BMW is forging ahead with the advancement of a hydrogen fuel-cell-powered electric vehicle concept. Since unveiling of the i Hydrogen Next at least year’s Frankfurt Auto Show (essentially an electric X5 with a hydrogen fuel cell used to generate power), development has continued, and BMW recently previewed what something resembling the production drivetrain might look like.
Before you get too excited about the prospects of an EV with the range and refueling properties of an internal combustion vehicle, it’s important to note that there are still a myriad of complexities surrounding series production and volume introduction. BMW says an FCEV (fuel-cell electrical vehicle) model won’t arrive until at least the second half of this decade, but there are some encouraging plans on the horizon.
Remember the BMW ActiveE? You’d be forgiven for forgetting the BMW EV pilot program that served as a precursor to the i3. Based on the E82 1 Series coupe, BMW produced 1,100 ActiveE demonstration units at the Leipzig plant starting in July of 2011 and proceeded to lease them to willing customers, or Electronauts as BMW called them, around the world. A staggering 700 were allocated to the U.S., and Electronauts signed themselves into two-year leases with full maintenance coverage. After the ActiveE pilot program concluded, all cars were bought back by BMW, with the vast majority crushed and recycled, and a few spared for museum and technical demonstration or educational purposes.
BMW plans to have another program rolled out for a fuel-cell EV rolled out by 2022. This test vehicle is going to be based on the current-generation G05 X5, and we got a great look at it last September in Frankfurt. Large vehicles like the X5 are particularly well disposed to use hydrogen as an energy source to power electric drive motors. Their upright construction allows for the fitment of large hydrogen storage tanks beneath the floor, and although these containers are optimized in terms of weight and form factor, having a comfortably-sized chassis to start with helps.
The advantages of using a hydrogen fuel cell are numerous. In addition to zero emissions, the hydrogen storage tanks used in the system BMW is developing can be refilled in as little as four minutes—just like stopping for gas. This eliminates downtime current EVs require to recharge, either at home in the garage or at a remote charging station between far-flung destinations. A battery is still required, but only for what BMW refers to as peak power, which is used during max acceleration or when overtaking other vehicles. This unit is obviously quite different than the battery packs that line the floors of modern EVs which weigh well over 1,000 pounds in something like a Tesla Model S.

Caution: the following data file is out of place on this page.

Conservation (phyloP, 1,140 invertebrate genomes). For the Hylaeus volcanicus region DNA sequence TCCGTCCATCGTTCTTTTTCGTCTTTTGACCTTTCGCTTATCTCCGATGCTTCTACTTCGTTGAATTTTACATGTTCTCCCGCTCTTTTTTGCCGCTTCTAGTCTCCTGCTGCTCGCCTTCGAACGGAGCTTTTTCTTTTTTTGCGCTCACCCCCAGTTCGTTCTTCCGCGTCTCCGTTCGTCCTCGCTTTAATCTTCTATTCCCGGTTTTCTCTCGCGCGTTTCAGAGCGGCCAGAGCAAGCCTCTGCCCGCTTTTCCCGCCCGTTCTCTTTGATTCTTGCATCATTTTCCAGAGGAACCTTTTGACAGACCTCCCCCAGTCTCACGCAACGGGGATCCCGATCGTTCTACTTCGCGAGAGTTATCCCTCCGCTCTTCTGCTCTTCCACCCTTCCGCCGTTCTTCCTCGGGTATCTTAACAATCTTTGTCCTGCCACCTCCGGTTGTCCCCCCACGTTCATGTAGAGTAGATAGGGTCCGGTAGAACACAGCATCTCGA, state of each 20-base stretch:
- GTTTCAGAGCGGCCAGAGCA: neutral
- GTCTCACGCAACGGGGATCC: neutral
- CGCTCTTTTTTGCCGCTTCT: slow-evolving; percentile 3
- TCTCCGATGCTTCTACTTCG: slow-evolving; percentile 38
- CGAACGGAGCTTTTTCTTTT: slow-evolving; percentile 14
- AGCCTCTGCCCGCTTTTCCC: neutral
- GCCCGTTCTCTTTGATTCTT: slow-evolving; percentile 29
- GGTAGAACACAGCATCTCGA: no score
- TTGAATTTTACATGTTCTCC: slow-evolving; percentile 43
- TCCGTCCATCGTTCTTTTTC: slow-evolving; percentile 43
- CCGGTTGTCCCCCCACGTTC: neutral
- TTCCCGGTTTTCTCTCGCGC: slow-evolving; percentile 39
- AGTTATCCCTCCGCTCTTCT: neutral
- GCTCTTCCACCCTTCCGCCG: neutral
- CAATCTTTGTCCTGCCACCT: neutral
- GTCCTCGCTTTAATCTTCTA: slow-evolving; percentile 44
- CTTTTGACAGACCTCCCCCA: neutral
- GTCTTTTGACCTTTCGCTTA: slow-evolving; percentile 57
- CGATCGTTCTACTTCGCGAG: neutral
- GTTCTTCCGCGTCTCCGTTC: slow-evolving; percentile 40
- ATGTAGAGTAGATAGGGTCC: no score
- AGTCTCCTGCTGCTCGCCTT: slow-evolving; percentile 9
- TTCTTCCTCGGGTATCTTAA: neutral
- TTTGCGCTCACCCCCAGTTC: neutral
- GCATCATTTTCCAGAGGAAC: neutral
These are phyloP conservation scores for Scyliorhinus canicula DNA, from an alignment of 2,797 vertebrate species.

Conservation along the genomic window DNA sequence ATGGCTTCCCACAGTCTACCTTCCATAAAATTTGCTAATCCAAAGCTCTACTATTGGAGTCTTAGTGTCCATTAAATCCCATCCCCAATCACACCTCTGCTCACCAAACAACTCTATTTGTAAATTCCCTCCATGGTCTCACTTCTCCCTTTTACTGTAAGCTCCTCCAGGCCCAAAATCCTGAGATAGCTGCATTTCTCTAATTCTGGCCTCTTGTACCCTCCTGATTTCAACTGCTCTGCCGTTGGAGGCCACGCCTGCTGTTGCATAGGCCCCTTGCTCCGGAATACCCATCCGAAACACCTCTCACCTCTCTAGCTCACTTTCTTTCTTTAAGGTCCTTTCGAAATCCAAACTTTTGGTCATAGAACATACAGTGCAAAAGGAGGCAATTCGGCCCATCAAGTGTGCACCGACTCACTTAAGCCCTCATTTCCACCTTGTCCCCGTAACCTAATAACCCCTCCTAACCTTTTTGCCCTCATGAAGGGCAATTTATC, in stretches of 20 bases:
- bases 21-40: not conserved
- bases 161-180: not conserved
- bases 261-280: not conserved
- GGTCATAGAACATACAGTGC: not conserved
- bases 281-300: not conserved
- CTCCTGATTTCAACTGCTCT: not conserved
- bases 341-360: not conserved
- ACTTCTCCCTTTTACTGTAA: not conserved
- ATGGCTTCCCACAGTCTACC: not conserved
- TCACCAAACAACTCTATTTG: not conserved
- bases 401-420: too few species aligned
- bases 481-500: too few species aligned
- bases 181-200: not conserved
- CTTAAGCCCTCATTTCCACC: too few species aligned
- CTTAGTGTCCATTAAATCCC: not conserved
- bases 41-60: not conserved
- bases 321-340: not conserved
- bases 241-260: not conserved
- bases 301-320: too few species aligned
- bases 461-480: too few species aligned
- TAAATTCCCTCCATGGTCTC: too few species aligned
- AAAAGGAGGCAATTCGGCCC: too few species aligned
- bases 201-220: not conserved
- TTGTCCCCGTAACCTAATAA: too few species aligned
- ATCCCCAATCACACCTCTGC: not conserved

While the fuel cell system alone in the BMW i Hydrogen Next can develop up to 170 horsepower, the peak power battery fitted atop the electric drive (eDrive) motor brings total output up to the equivalent of 374 horsepower. That’s enough to create the signature driving experience BMW bas built a brand image on over the preceding 40 years, and a healthy figure for an EV with just one axle putting power to the ground. The fifth-generation eDrive motor at work share parts commonality with the system used in the upcoming iX3, and BMW is part of a research project in Germany called BRYSON to develop space- and weight-efficient hydrogen storage tanks with a number of private and public sector firms and entities. This isn’t the only collaboration BMW is part of, as the automaker has been working on hydrogen with Toyota since 2013. In 2017, Toyota and BMW helped to found the Hydrogen Council, a consortium that has since welcomed 80 other members in the ensuing years.
It’s all part of BMW’s multi-faceted approach to the future of mobility, and the next 100 years. While internal combustion is scheduled to stick around for at least another 30 years, BMW is building platforms that can serve as the basis for purely electric, hybrid, gasoline, or diesel-powered models. Whether or not hydrogen fuel cells become part of that product mix will take several years to find out, but the prospects are nonetheless intriguing.—Alex Tock
[Photos courtesy BMW AG.]